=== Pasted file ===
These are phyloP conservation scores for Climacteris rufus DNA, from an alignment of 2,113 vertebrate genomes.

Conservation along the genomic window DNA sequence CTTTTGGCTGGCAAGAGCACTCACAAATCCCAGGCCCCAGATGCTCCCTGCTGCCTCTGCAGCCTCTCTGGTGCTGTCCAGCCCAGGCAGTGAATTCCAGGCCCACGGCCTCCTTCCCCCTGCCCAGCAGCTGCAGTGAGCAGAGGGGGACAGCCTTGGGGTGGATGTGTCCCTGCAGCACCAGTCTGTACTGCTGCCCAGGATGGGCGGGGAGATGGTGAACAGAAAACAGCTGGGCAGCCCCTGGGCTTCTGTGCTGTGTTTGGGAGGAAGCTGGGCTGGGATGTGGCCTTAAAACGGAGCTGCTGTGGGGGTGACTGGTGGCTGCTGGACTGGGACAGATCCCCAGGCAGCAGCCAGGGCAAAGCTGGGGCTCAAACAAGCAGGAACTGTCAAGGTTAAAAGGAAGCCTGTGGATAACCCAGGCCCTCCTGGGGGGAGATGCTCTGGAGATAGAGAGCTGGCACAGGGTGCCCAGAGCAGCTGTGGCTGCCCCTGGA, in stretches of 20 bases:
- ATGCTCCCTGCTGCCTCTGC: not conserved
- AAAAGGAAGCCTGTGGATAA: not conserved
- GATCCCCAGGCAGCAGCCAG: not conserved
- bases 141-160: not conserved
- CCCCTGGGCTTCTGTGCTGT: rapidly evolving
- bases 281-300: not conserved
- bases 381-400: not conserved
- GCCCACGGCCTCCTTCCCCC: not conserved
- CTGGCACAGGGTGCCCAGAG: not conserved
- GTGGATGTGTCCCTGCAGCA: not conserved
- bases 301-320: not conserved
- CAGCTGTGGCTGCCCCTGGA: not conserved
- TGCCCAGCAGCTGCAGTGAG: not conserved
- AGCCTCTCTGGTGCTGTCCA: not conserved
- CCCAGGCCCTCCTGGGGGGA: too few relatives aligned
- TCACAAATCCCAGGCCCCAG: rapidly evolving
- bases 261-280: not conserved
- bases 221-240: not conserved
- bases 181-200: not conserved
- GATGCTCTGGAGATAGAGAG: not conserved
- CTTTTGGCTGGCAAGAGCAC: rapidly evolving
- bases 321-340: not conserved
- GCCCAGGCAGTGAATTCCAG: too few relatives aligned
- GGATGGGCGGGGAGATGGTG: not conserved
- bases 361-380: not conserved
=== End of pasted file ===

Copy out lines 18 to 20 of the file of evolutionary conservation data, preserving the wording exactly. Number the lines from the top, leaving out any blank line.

- TCACAAATCCCAGGCCCCAG: rapidly evolving
- bases 261-280: not conserved
- bases 221-240: not conserved